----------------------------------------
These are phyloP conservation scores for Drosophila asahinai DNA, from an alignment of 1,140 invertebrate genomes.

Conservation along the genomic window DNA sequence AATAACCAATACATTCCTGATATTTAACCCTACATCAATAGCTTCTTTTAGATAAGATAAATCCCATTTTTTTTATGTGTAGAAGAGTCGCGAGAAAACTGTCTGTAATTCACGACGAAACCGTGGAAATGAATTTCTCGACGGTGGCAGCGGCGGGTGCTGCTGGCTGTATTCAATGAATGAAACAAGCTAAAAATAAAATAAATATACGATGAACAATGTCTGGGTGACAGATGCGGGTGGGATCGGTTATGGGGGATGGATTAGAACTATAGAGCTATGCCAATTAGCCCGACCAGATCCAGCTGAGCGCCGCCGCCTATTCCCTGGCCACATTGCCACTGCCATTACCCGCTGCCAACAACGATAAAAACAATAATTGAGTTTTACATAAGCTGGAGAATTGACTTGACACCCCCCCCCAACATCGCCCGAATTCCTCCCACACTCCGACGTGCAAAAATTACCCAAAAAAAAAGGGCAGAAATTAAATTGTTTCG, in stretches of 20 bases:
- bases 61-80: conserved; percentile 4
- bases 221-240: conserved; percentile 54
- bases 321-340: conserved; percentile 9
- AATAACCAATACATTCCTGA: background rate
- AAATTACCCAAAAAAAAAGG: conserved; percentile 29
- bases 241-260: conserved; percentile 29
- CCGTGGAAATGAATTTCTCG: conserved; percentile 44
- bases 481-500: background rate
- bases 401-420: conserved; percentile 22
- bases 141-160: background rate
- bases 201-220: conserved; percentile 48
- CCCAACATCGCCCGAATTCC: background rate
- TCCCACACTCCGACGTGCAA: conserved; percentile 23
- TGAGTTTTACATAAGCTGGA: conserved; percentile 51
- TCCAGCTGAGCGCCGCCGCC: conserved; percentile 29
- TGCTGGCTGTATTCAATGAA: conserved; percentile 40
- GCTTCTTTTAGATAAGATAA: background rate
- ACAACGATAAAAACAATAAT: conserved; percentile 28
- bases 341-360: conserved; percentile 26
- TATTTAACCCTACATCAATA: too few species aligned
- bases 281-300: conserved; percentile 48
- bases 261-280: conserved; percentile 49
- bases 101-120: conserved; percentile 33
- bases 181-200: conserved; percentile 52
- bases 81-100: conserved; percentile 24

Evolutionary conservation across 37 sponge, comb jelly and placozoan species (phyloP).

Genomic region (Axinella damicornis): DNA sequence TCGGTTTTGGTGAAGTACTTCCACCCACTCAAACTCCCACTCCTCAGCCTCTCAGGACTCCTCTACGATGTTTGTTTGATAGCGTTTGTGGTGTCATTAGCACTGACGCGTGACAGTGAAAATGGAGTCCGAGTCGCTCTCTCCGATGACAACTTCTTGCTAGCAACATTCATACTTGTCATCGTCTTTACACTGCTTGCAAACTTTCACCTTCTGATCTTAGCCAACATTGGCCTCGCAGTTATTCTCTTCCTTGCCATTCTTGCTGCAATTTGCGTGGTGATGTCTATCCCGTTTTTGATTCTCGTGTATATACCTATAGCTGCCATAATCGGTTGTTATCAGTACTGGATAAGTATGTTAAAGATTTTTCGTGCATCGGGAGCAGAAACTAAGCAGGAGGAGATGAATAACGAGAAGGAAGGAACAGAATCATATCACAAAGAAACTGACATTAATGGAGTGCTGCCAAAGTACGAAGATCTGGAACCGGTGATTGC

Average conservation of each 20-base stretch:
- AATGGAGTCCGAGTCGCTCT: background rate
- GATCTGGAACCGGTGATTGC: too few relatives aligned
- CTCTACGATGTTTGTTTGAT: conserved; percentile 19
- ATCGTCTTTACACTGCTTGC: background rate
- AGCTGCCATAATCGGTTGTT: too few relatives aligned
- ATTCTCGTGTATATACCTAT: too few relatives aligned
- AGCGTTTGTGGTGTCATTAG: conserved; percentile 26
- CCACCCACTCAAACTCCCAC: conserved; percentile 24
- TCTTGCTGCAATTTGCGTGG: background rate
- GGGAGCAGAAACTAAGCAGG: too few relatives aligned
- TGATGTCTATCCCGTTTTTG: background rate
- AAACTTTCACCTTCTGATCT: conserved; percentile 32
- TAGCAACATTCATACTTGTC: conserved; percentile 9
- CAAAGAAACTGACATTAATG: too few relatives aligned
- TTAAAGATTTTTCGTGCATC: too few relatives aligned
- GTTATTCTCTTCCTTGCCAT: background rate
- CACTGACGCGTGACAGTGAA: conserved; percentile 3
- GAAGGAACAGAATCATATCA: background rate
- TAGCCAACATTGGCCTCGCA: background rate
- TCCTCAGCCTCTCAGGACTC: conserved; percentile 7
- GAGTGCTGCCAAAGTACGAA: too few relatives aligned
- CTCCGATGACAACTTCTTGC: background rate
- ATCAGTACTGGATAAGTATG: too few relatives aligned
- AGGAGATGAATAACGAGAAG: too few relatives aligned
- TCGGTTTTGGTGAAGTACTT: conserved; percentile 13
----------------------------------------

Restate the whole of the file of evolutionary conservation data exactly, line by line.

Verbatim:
These are phyloP conservation scores for Drosophila asahinai DNA, from an alignment of 1,140 invertebrate genomes.

Conservation along the genomic window DNA sequence AATAACCAATACATTCCTGATATTTAACCCTACATCAATAGCTTCTTTTAGATAAGATAAATCCCATTTTTTTTATGTGTAGAAGAGTCGCGAGAAAACTGTCTGTAATTCACGACGAAACCGTGGAAATGAATTTCTCGACGGTGGCAGCGGCGGGTGCTGCTGGCTGTATTCAATGAATGAAACAAGCTAAAAATAAAATAAATATACGATGAACAATGTCTGGGTGACAGATGCGGGTGGGATCGGTTATGGGGGATGGATTAGAACTATAGAGCTATGCCAATTAGCCCGACCAGATCCAGCTGAGCGCCGCCGCCTATTCCCTGGCCACATTGCCACTGCCATTACCCGCTGCCAACAACGATAAAAACAATAATTGAGTTTTACATAAGCTGGAGAATTGACTTGACACCCCCCCCCAACATCGCCCGAATTCCTCCCACACTCCGACGTGCAAAAATTACCCAAAAAAAAAGGGCAGAAATTAAATTGTTTCG, in stretches of 20 bases:
- bases 61-80: conserved; percentile 4
- bases 221-240: conserved; percentile 54
- bases 321-340: conserved; percentile 9
- AATAACCAATACATTCCTGA: background rate
- AAATTACCCAAAAAAAAAGG: conserved; percentile 29
- bases 241-260: conserved; percentile 29
- CCGTGGAAATGAATTTCTCG: conserved; percentile 44
- bases 481-500: background rate
- bases 401-420: conserved; percentile 22
- bases 141-160: background rate
- bases 201-220: conserved; percentile 48
- CCCAACATCGCCCGAATTCC: background rate
- TCCCACACTCCGACGTGCAA: conserved; percentile 23
- TGAGTTTTACATAAGCTGGA: conserved; percentile 51
- TCCAGCTGAGCGCCGCCGCC: conserved; percentile 29
- TGCTGGCTGTATTCAATGAA: conserved; percentile 40
- GCTTCTTTTAGATAAGATAA: background rate
- ACAACGATAAAAACAATAAT: conserved; percentile 28
- bases 341-360: conserved; percentile 26
- TATTTAACCCTACATCAATA: too few species aligned
- bases 281-300: conserved; percentile 48
- bases 261-280: conserved; percentile 49
- bases 101-120: conserved; percentile 33
- bases 181-200: conserved; percentile 52
- bases 81-100: conserved; percentile 24

Evolutionary conservation across 37 sponge, comb jelly and placozoan species (phyloP).

Genomic region (Axinella damicornis): DNA sequence TCGGTTTTGGTGAAGTACTTCCACCCACTCAAACTCCCACTCCTCAGCCTCTCAGGACTCCTCTACGATGTTTGTTTGATAGCGTTTGTGGTGTCATTAGCACTGACGCGTGACAGTGAAAATGGAGTCCGAGTCGCTCTCTCCGATGACAACTTCTTGCTAGCAACATTCATACTTGTCATCGTCTTTACACTGCTTGCAAACTTTCACCTTCTGATCTTAGCCAACATTGGCCTCGCAGTTATTCTCTTCCTTGCCATTCTTGCTGCAATTTGCGTGGTGATGTCTATCCCGTTTTTGATTCTCGTGTATATACCTATAGCTGCCATAATCGGTTGTTATCAGTACTGGATAAGTATGTTAAAGATTTTTCGTGCATCGGGAGCAGAAACTAAGCAGGAGGAGATGAATAACGAGAAGGAAGGAACAGAATCATATCACAAAGAAACTGACATTAATGGAGTGCTGCCAAAGTACGAAGATCTGGAACCGGTGATTGC

Average conservation of each 20-base stretch:
- AATGGAGTCCGAGTCGCTCT: background rate
- GATCTGGAACCGGTGATTGC: too few relatives aligned
- CTCTACGATGTTTGTTTGAT: conserved; percentile 19
- ATCGTCTTTACACTGCTTGC: background rate
- AGCTGCCATAATCGGTTGTT: too few relatives aligned
- ATTCTCGTGTATATACCTAT: too few relatives aligned
- AGCGTTTGTGGTGTCATTAG: conserved; percentile 26
- CCACCCACTCAAACTCCCAC: conserved; percentile 24
- TCTTGCTGCAATTTGCGTGG: background rate
- GGGAGCAGAAACTAAGCAGG: too few relatives aligned
- TGATGTCTATCCCGTTTTTG: background rate
- AAACTTTCACCTTCTGATCT: conserved; percentile 32
- TAGCAACATTCATACTTGTC: conserved; percentile 9
- CAAAGAAACTGACATTAATG: too few relatives aligned
- TTAAAGATTTTTCGTGCATC: too few relatives aligned
- GTTATTCTCTTCCTTGCCAT: background rate
- CACTGACGCGTGACAGTGAA: conserved; percentile 3
- GAAGGAACAGAATCATATCA: background rate
- TAGCCAACATTGGCCTCGCA: background rate
- TCCTCAGCCTCTCAGGACTC: conserved; percentile 7
- GAGTGCTGCCAAAGTACGAA: too few relatives aligned
- CTCCGATGACAACTTCTTGC: background rate
- ATCAGTACTGGATAAGTATG: too few relatives aligned
- AGGAGATGAATAACGAGAAG: too few relatives aligned
- TCGGTTTTGGTGAAGTACTT: conserved; percentile 13